Fruit Bud Initiation in Fruit Trees

     The initiation of fruit buds in fruit trees is a complicated matter. At present date there is still much not agreed upon in the scientific community with regard to the exact mechanisms which lead to fruiting. Despite the complexity, enough is known to give general guidance and understanding.

     For specifics on each species, please look to the Apple, Tree, and Bush sections of the WHNO site. Following however is a basic introduction to the phenomenon.

     During the growing season, varying by species from June to November, fruit/flower buds are differentiating. These will be ready to erupt into blooms the following growing season.

     The precocity (tendency of early flowering as regards age of plant) of the variety or species is dependent on a many factors. The exact mechanism is still somewhat unclear, but many individual factors have been shown to affect bearing. Hormones (both specifically and balances of) play a large part in initiation. Rootstock choice, soil conditions, pruning, tree age, tree health, injury, and chemical applications all prove influential.

   GA (giberellic acid), for instance, is instrumental in the inhibition of fruiting. Found to occur in seeds (especially immature) and in leaves of the plant in question. In its absence, studies have shown initiation of fruit buds is more likely.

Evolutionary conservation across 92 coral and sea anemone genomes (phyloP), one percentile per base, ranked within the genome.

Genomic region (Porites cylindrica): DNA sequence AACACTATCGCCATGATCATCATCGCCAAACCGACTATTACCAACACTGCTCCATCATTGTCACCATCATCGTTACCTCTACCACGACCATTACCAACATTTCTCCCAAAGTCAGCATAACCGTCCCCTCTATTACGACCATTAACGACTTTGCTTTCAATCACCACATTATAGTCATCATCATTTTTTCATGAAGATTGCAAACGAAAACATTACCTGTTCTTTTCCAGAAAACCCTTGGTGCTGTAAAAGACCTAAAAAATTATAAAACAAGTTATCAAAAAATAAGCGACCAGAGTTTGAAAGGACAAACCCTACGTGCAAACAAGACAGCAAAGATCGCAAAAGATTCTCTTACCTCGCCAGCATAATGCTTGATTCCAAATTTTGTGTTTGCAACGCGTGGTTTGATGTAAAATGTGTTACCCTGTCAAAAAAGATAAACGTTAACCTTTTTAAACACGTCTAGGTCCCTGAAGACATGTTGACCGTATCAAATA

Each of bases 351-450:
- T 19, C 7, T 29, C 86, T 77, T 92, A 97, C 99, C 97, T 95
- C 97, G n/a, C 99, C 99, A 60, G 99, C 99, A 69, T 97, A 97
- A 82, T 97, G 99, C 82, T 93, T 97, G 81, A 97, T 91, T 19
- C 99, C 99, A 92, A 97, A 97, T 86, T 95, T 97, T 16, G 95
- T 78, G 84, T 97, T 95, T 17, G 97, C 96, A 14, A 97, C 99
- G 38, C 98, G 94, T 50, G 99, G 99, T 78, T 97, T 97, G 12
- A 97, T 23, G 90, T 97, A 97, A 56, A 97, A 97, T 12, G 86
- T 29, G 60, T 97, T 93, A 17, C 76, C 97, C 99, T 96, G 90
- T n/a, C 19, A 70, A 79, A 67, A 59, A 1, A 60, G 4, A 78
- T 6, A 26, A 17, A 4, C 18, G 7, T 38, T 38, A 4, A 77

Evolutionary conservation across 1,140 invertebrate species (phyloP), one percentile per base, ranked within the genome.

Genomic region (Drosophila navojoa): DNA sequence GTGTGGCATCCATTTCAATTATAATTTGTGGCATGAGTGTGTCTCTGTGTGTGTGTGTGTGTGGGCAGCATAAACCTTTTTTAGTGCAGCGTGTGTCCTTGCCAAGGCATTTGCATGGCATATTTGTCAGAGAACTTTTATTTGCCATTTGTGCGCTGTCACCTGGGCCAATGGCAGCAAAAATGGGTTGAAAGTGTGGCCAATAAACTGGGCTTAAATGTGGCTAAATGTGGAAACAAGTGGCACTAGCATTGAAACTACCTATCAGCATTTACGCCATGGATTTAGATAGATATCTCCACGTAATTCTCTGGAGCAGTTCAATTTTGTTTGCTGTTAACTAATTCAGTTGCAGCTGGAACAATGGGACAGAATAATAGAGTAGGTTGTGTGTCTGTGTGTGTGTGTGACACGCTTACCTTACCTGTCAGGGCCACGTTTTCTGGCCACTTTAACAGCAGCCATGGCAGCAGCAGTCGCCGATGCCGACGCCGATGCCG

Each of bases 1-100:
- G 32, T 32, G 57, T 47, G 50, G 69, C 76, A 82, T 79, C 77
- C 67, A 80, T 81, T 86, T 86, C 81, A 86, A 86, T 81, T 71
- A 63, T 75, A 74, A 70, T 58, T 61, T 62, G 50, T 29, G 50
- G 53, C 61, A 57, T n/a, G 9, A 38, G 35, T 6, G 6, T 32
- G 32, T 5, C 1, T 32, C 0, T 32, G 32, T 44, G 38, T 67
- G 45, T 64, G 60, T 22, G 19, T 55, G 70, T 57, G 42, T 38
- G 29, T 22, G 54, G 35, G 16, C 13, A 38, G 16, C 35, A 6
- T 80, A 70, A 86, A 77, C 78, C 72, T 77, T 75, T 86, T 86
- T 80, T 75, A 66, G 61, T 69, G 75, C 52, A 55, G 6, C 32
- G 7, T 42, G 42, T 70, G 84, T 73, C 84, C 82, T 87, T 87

The interruption of certain hormones is likely to be the cause of the production of fruit buds, in our estimation, and here is why:  Two non-natural processes, grafting, and bark scoring both often cause earlier fruiting in a given cultivar. Both result in an interuption in the flow of materials in the transport system of the plant. In some cases, substances may not be able to cross the gap of a union, and build up at before the site. Furthermore, with interstem grafts the translocation can more complicated. Particlar rootstocks can be less efficient at producing or transporting some substances and more efficient as regards others.

It has long been held that the stress produced by heavy cropping was the cause of the lack of fruit production the following season, as with biennial bearers. It stood to reason that the nutrient drain was to blame. Some success with early thinning of fruit seemed to substantiate the claim. More recent studies, however, indicate that chemical production in the fruit seed (ie-GA) results in fruit bud inhibition. Although the heavy drain of nutrients can indeed play a part, it is now generally believed to be hormones in the fruit are the reason that thinning can be helpful. Incidentally, it is necessary for the thinning to be done in the three week period following petal fall.